In today's What's Next For The Market, we look at J.C. Penney's (NYSE:JCP) most recent earnings report released on Wednesday night. That report helped the stock fly up on Thursday over 25%. Heading into the report, we had been very bullish on the name both in our earnings outlook as well as a lengthy discussion about the company's potential to hit $10 this year on margin and liquidity improvement. Today, we want to highlight the earnings report as well as discuss how the report fits into our recent assessment of this very exciting name as JCP continues to attempt to recover. As always, we also look at today's important news, digest key economic data, delve into company news that matters, chart the markets, and forecast what we see coming next.
In Focus - J.C. Penney
Today, in our In Focus section, we want to investigate the latest earnings from JCP and put an understanding of the recent report in the big picture of J.C. Penney. Here is a summary of our opinions coming into the earnings report from our latest article:
Yet, as we enter the new year, is the company getting back on track? Are they even, dare we say, a decent value play?
Today, we want to take a deeper look at the company to assess three main questions of the company:
- Margin Growth
- Liquidity Concerns
- Price Target Analysis
The company's return of margins is a key to the potential success of the company as well as their liquidity capabilities. Further, we will use this information to assess a potential 2014 price target for the company…Moving forward for J.C. Penney, margins are the key for the company. A rebound in margins can suppress a lot of the liquidity and valuation issues the company currently has. From 2010 to the TTM, the company has seen gross margins drop from 39.4% to 27.9%. On the operating margin side, the company has seen a decline from nearly 10% in 2007 to -17% in the TTM. The decline of margins is in many ways the most identifiable factor for the company - inventory that does not agree with customers, selling items at deep discounts, problems with selling goods that customers want, and liquidity concerns. We believe the ability for the company to return to historical margins is imperative to the company's ability to return to some sense of normalcy as well as avoid potentially critical liquidity issues…
Liquidity is an issue, and to insulate, the company will likely have to do another share offering or debt addition to help them in 2016. This model does assume a return to gross margins and sale increases as well CapEx staying around $300M, so if those do not go according to plan that also threatens the company. Liquidity is something bulls should be concerned with, but the company has about two years to turn the ship around. If they can outperform our model, the concerns weaken further. Though, it appears that the company does need more debt or more shares to help them. Yet, the situation is not completely dire as some would say. The lack of major payments over the next 24 months helps the company focus in on raising sales, margins, and battling back.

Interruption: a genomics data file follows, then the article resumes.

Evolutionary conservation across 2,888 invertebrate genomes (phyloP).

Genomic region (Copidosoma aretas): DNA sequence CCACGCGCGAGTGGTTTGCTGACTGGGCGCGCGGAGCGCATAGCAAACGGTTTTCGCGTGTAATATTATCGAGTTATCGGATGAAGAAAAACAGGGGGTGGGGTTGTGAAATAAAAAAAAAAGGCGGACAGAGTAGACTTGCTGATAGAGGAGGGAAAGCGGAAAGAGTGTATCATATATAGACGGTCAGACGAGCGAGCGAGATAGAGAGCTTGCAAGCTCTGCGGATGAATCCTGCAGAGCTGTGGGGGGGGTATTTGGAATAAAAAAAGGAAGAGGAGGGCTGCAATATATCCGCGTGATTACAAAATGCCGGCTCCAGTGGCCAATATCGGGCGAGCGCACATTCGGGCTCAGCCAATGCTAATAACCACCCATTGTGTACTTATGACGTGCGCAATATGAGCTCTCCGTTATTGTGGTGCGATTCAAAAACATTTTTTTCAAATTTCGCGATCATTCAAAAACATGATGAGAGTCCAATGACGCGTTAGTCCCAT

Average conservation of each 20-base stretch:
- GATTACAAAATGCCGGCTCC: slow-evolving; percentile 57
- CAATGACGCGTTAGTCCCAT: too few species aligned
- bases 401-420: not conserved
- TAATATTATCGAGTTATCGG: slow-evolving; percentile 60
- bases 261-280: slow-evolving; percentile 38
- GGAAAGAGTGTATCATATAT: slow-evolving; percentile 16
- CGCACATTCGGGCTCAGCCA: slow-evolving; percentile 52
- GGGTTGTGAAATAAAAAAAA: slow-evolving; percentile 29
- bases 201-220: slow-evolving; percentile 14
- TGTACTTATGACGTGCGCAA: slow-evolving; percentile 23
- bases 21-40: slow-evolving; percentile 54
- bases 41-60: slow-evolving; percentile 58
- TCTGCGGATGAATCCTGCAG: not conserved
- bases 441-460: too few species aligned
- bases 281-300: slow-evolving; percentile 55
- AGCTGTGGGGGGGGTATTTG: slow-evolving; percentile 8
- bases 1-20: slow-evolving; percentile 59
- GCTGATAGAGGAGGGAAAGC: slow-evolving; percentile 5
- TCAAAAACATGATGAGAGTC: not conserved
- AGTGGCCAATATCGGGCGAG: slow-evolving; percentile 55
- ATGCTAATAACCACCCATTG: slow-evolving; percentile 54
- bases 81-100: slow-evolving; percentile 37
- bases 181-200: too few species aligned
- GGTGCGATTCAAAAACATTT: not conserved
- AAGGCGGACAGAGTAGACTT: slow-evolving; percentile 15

So, today, we want to investigate how these two main aspects of the company are developing, as well as if it means any changes for our pricing model.
The margins needed to improve coming into the report and moving forward for the company. Without strength in margins, the company will have trouble recovering positive free cash flow, and it will challenge the liquidity model. Margins looked much better in the latest report, with gross margin improving 460 points year/year to 28.4%. That number compares to 29.5% in the last quarter. We had expected them to stay flat on gross margin, but the company highlighted that much of the weakness was part of the ongoing process of discontinuing brands that are not performing well and looking to replace them with more popular brands. The company's discontinuation of brands was the main reason for the drop as it worked off a lot of inventory - causing a 190 basis point drop. Without this impact, margins would have improved sequentially.
Here is CEO Myron Ullman on the move:
We undertook a difficult and expensive task of rebuilding our merchandise assortments in stores and jcp.com. We invested in inventory ahead of back-to-school and again with holiday in order to meet anticipated customer demand. We brought back key item basics and popular private brands that customers wanted while editing out unproductive brands that weren't resonating. These steps cost us gross margin in the short-term, but they were the right things to do for the long-term.
One of the really positive numbers to come from the report was the drop in SG&A costs. Many bears have highlighted that SG&A could not decline as a % of sales, but the improvement here is showing that the company was able to actively manage operating expenses as we had noted in our previous article. We believed that JCP would see this improving as the costs from restructuring Home Goods has started to work off as well as the company has completed a lot of the return of the old pricing model. In fact, Ullman noted this area was the largest drain on margins, so JCP is excited to relaunch it in March. SG&A dropped to $1B from $1.2B+ in the previous quarter, helping operating margins jump to -3.6% from -20.6% one year prior. On a sequential basis, operating margins improved from -14%. This improvement is really one of the brightest parts of the report, and keeping SG&A in check is crucial to a return to positive cash flow. As for the whole year, the company believes SG&A will be flat year/year, and that is the key to improving cash flow as sales rebound. Here is CFO Ken Hannah on SG&A: